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Born and raised a devout Mormon in Utah, Katie Langston chronicles her unexpected conversion to orthodox Christianity with candor and theological depth. Her remarkable debut memoir explores themes of religious fundamentalism, mental illness, and family belonging—culminating in her surprising and liberating encounters with the grace of God in Jesus Christ.
Katie Langston is an unlikely convert to Christianity.
She grew up in a devout, conservative Mormon family in Utah, served a proselytizing mission to Bulgaria when she was 21, married for “time and all eternity” in the Mormon temple when she was 23. From the outside, she had a typical Mormon life. Inside, she was coming apart at the seams.
From childhood, she battled “The Questions”—obsessive-compulsive disorder, though she didn’t have a diagnosis for it until much later—and lived inside a complex maze of anxiety and fear. This was compounded by Mormonism’s emphasis on “worthiness,” a designation of acceptability in Mormon practice, that brought her to the edge of despair as a young mother.
Then, almost by accident, she had an encounter with the grace of Jesus Christ—and her world changed.
In candid but not sensationalized ways, Langston explores little-understood Mormon practices and teachings while grappling with universal human questions such as the nature of faith, the complexity of family, the process of healing, and what it means to truly belong.
Katie Langston is a doubter by nature and a believer by grace. She is the director of digital strategy for Luther Seminary’s innovation team, where she oversees digital projects aimed at cultivating vibrant Christian spirituality in a postmodern, post-Christian cultural context. She writes and speaks to Christian audiences about Mormonism, and to Mormon audiences about Christianity, and is a popular blogger, podcast guest, and preacher. A pastoral intern preparing for ordination the Evangelical Lutheran Church in America, Katie lives in the greater Twin Cities area with her husband, two daughters, and dog Buffy (named, of course, after the Vampire Slayer). Sealed is her first book.
“Affirming the simultaneous gifts of tradition and of transformation, Langston’s memoir is a thought-provoking read for those who want to understand the complex, evolving, and perpetually moving journey that is the life of faith. It is an important contribution to understanding America’s dynamic spiritual landscape.” —Ryan Panzer, author of Grace and Gigabytes: Being Church in a Tech-Shaped Culture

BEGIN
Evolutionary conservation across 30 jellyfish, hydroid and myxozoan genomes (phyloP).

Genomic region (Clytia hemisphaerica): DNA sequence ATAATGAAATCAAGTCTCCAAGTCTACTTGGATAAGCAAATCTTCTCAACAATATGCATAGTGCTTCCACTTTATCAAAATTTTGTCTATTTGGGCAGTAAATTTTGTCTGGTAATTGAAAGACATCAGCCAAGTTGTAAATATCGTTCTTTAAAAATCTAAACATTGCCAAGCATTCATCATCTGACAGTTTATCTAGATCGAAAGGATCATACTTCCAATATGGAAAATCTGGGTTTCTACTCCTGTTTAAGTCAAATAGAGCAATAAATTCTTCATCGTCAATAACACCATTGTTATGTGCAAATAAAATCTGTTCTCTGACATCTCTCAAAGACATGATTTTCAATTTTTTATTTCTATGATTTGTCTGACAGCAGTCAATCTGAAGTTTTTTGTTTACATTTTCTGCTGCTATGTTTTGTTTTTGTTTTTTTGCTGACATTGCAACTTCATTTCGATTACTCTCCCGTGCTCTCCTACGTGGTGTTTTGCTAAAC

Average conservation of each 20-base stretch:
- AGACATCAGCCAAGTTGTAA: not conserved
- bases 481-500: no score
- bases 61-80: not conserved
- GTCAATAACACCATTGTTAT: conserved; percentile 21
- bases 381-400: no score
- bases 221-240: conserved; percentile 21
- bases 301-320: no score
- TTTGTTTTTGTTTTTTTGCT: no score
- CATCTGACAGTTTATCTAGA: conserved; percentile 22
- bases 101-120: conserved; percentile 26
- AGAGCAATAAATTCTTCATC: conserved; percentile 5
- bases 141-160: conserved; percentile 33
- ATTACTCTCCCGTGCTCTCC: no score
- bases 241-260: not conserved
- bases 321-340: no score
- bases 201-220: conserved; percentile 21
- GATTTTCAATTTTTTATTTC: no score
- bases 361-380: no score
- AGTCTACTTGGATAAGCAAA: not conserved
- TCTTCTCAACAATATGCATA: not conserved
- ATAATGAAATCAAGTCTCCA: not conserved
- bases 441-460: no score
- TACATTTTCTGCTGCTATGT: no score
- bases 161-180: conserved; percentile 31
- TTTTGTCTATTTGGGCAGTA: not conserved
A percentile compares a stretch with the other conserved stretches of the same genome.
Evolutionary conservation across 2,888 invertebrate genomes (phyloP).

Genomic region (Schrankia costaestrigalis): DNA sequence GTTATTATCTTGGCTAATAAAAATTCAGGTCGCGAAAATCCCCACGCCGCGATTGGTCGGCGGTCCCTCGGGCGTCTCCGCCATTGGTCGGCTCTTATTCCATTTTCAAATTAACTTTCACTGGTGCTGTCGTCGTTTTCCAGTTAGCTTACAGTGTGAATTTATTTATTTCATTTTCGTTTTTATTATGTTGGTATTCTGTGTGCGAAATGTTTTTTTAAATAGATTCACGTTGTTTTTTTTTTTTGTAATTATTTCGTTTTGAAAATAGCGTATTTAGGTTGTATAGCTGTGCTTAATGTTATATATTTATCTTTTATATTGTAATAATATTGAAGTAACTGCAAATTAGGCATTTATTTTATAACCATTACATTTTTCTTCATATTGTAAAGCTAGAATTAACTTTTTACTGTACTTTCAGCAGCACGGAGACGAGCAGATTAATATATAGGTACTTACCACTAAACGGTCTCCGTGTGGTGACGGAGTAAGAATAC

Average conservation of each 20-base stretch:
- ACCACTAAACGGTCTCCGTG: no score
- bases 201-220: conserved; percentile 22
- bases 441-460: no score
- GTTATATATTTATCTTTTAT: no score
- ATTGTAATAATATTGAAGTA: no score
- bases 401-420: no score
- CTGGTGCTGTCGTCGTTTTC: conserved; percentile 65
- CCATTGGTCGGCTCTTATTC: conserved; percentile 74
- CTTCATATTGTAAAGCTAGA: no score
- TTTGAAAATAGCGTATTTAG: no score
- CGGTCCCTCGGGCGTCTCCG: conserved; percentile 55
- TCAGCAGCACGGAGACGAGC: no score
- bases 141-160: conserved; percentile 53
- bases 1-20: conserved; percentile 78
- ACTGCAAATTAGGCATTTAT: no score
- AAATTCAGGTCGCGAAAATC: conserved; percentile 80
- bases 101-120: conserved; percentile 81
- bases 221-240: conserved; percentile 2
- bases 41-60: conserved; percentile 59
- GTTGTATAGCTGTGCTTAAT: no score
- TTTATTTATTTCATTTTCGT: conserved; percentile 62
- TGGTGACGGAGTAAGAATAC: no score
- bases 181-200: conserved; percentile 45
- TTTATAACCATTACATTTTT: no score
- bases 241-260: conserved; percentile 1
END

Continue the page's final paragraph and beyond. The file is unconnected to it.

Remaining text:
“An instant classic that plumbs the depths of the Mormon experience, while offering a moving vision of God’s grace.” —Stephen Carter, editor of Sunstone Magazine
“This is a beautiful memoir—both for its honest vulnerability and theological profundity. I’m not sure what I loved most: the intimate particularity of Langston’s story, or the remarkable clarity with which she articulates the sweeping inclusivity of the grace of God.” —Debbie Blue, author of Consider the Birds: A Provocative Guide to the Birds of the Bible
“Langston’s powerful and deeply theological memoir… will resonate with anyone who has never quite belonged and longs for what she has found on the other side: the grace of a loving God for whom she was already, always, more than enough.” —Jana Riess, author of The Next Mormons and Flunking Sainthood
“Langston is a dazzling writer with an ear that is perfectly tuned to the Gospel’s chords.” —Michael Chan, author of Exploring the Bible and host of the Gospel Beautiful podcast
“Katie Langston is coming for your very soul: with fearless honesty, vulnerability, and a full-bodied faith. As her ancestors were, she is a rebel too—a Mormon girl out to find Jesus in a way that makes sense to her troubled heart. Let her story inspire you to live your purpose.” —Joanna Brooks, author of The Book of Mormon Girl: A Memoir of an American Faith
“Katie Langston uses exquisite, edge-of-the-sword honesty and elevated prose in Sealed, a lovely memoir that chronicles her difficult struggle to find peace with God. It was agonizingly painful to read of her experiences as a young girl, lost in her mind with endless questions about her worthiness—and I exulted in the respite she found in the love that can succor us all. It opened my eyes in new ways, and I saw so much of my own journey in it. Sharing stories is a divine gesture.” —Phyllis Barber, author of How I Got Cultured